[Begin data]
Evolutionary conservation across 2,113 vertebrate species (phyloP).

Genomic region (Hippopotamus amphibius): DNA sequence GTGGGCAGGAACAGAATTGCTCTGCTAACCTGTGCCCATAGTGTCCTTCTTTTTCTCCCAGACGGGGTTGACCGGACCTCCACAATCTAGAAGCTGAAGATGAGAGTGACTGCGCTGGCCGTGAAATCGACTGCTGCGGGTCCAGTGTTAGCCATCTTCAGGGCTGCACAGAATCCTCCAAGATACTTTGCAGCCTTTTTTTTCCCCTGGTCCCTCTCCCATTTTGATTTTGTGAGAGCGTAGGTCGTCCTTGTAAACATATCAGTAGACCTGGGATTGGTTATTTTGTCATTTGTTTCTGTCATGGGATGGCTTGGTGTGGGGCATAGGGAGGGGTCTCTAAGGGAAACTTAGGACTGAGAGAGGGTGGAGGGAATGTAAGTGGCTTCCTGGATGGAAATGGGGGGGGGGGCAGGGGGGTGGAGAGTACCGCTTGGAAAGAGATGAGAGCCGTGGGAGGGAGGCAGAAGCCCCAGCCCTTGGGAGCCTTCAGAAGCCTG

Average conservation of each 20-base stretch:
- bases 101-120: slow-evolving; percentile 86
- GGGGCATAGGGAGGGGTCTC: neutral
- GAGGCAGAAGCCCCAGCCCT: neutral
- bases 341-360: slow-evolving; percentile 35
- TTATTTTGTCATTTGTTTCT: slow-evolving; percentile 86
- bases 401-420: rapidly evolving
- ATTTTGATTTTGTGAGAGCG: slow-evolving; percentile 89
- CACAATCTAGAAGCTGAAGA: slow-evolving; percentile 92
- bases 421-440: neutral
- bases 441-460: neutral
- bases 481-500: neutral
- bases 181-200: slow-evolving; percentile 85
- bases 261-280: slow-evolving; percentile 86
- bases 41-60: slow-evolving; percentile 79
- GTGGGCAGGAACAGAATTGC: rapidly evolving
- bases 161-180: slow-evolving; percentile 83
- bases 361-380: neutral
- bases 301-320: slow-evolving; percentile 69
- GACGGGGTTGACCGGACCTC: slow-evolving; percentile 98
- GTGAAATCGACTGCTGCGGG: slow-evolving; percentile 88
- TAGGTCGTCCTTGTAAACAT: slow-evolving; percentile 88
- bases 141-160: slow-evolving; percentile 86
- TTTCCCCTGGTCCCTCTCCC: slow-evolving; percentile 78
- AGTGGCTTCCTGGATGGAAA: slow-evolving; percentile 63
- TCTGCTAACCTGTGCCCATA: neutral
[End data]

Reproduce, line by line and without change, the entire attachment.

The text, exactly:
Evolutionary conservation across 2,113 vertebrate species (phyloP).

Genomic region (Hippopotamus amphibius): DNA sequence GTGGGCAGGAACAGAATTGCTCTGCTAACCTGTGCCCATAGTGTCCTTCTTTTTCTCCCAGACGGGGTTGACCGGACCTCCACAATCTAGAAGCTGAAGATGAGAGTGACTGCGCTGGCCGTGAAATCGACTGCTGCGGGTCCAGTGTTAGCCATCTTCAGGGCTGCACAGAATCCTCCAAGATACTTTGCAGCCTTTTTTTTCCCCTGGTCCCTCTCCCATTTTGATTTTGTGAGAGCGTAGGTCGTCCTTGTAAACATATCAGTAGACCTGGGATTGGTTATTTTGTCATTTGTTTCTGTCATGGGATGGCTTGGTGTGGGGCATAGGGAGGGGTCTCTAAGGGAAACTTAGGACTGAGAGAGGGTGGAGGGAATGTAAGTGGCTTCCTGGATGGAAATGGGGGGGGGGGCAGGGGGGTGGAGAGTACCGCTTGGAAAGAGATGAGAGCCGTGGGAGGGAGGCAGAAGCCCCAGCCCTTGGGAGCCTTCAGAAGCCTG

Average conservation of each 20-base stretch:
- bases 101-120: slow-evolving; percentile 86
- GGGGCATAGGGAGGGGTCTC: neutral
- GAGGCAGAAGCCCCAGCCCT: neutral
- bases 341-360: slow-evolving; percentile 35
- TTATTTTGTCATTTGTTTCT: slow-evolving; percentile 86
- bases 401-420: rapidly evolving
- ATTTTGATTTTGTGAGAGCG: slow-evolving; percentile 89
- CACAATCTAGAAGCTGAAGA: slow-evolving; percentile 92
- bases 421-440: neutral
- bases 441-460: neutral
- bases 481-500: neutral
- bases 181-200: slow-evolving; percentile 85
- bases 261-280: slow-evolving; percentile 86
- bases 41-60: slow-evolving; percentile 79
- GTGGGCAGGAACAGAATTGC: rapidly evolving
- bases 161-180: slow-evolving; percentile 83
- bases 361-380: neutral
- bases 301-320: slow-evolving; percentile 69
- GACGGGGTTGACCGGACCTC: slow-evolving; percentile 98
- GTGAAATCGACTGCTGCGGG: slow-evolving; percentile 88
- TAGGTCGTCCTTGTAAACAT: slow-evolving; percentile 88
- bases 141-160: slow-evolving; percentile 86
- TTTCCCCTGGTCCCTCTCCC: slow-evolving; percentile 78
- AGTGGCTTCCTGGATGGAAA: slow-evolving; percentile 63
- TCTGCTAACCTGTGCCCATA: neutral